Mohamed: My wife and I were each interrogated for four hours. They tried to corner us into answering questions in a certain way, and asked us questions for which we did not know the answers. For instance, why is there an eagle in the Iraqi parliament? I don’t know this because I am Kurdish and lived in the Autonomous Kurdish Region. I have never been to Baghdad. We didn’t even learn about Iraqi things in school.

Labib: The questions presupposed that we are in Hungary because of money. For instance, why didn’t we just stay in Iraq and live off the money we spent on our journey here. It didn’t matter that I was once a successful businessman and that we left because my 11-year-old child was taken by kidnappers for ransom. The kidnappers gave my child back when I paid them 50,000 dollars. Later they kidnapped me and shot me, and only let me go after I gave them 70,000 dollars. It was then that we sold everything we had and fled. It did not matter [to the interrogator] that I said I would never recoup the money it cost to flee [Iraq] even after working for five years, or that we fled not because of money but because of terror.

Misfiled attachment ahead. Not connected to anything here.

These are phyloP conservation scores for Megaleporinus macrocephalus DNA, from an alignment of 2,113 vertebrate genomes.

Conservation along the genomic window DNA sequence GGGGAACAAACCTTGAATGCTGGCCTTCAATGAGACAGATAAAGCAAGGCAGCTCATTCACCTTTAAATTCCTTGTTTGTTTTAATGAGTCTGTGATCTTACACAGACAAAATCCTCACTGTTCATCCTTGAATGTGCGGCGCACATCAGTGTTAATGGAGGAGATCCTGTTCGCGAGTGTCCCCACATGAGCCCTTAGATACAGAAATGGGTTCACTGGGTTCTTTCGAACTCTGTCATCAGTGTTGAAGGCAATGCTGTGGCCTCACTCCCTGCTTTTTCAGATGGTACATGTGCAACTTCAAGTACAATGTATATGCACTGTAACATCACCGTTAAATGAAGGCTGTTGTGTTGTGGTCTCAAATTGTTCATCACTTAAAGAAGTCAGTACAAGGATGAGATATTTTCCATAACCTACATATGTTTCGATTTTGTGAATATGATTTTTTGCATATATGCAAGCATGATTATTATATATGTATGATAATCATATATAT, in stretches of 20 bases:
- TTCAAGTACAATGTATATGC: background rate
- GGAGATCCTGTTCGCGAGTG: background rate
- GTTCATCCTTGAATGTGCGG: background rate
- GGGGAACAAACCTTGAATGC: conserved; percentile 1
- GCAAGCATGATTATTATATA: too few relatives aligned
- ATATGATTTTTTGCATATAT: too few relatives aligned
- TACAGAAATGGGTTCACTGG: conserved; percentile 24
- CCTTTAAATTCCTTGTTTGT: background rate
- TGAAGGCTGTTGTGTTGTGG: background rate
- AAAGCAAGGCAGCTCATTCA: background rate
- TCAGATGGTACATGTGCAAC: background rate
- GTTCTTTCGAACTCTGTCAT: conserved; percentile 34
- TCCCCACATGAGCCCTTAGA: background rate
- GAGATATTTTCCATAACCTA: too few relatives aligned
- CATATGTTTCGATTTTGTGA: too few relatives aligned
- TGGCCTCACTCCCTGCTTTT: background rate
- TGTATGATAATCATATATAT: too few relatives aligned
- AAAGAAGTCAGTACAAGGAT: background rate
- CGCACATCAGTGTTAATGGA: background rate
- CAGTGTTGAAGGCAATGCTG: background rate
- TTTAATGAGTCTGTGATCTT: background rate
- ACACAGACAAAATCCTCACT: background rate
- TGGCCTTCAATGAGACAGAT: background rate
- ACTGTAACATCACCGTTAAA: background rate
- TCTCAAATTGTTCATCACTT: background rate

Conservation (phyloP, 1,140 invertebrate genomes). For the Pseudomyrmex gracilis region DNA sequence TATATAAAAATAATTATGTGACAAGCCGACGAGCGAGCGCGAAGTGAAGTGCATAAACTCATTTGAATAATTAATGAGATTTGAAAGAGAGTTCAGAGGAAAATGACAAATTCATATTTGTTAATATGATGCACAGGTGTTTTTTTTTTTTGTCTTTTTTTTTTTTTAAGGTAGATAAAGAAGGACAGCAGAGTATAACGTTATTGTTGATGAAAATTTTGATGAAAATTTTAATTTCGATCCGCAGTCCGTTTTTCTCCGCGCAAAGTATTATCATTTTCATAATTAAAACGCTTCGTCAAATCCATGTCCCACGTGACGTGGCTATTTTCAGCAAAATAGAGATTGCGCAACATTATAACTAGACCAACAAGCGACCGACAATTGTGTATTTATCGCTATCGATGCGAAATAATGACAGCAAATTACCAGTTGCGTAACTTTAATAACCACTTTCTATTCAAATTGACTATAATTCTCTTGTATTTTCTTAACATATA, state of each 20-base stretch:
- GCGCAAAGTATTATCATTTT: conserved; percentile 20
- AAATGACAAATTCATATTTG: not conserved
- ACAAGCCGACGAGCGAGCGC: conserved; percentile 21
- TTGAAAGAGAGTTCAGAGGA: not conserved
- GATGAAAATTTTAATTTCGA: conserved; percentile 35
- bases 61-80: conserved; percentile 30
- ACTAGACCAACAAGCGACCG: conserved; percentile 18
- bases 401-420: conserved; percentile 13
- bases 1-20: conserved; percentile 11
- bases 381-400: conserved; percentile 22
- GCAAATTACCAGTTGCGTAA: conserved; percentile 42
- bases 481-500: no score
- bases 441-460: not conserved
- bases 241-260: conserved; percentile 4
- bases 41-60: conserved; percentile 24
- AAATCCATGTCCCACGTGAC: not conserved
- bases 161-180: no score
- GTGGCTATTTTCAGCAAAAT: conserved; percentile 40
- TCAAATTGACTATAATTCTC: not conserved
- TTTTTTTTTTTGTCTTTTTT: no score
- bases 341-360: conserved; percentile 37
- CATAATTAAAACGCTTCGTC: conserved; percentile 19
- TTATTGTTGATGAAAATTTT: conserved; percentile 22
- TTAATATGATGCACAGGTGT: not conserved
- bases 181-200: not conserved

Mohamed: We did not receive water or food during the four-hour interrogation. And there was no restroom. By the end of it, I almost wet myself. That is when I told them that I must go outside. Two police escorted me to the restroom and stood next to me as I relieved myself. The interrogator asked me things like, “Say five negative things about Serbia.” This is where I had to say bad things about Serbia because if I would have said anything nice, they would have sent me back. I told them that Serbia does not care for human rights, they mistreated us, and they did not care for us adequately — but this is more true for Hungary.

Tímea Kovács – Hungarian Helsinki Committee: For families, these interviews take a long time and they are not offered any food or drink, nor do they know that they can use the restroom if they need to. They are not informed that they can request that an attorney be present, so they never have that opportunity. We also found out that the Hungarian authorities give no consideration to documents presented by these people, copies of such documents, threatening letters, or any documents clarifying their situation.

Retreat to Serbia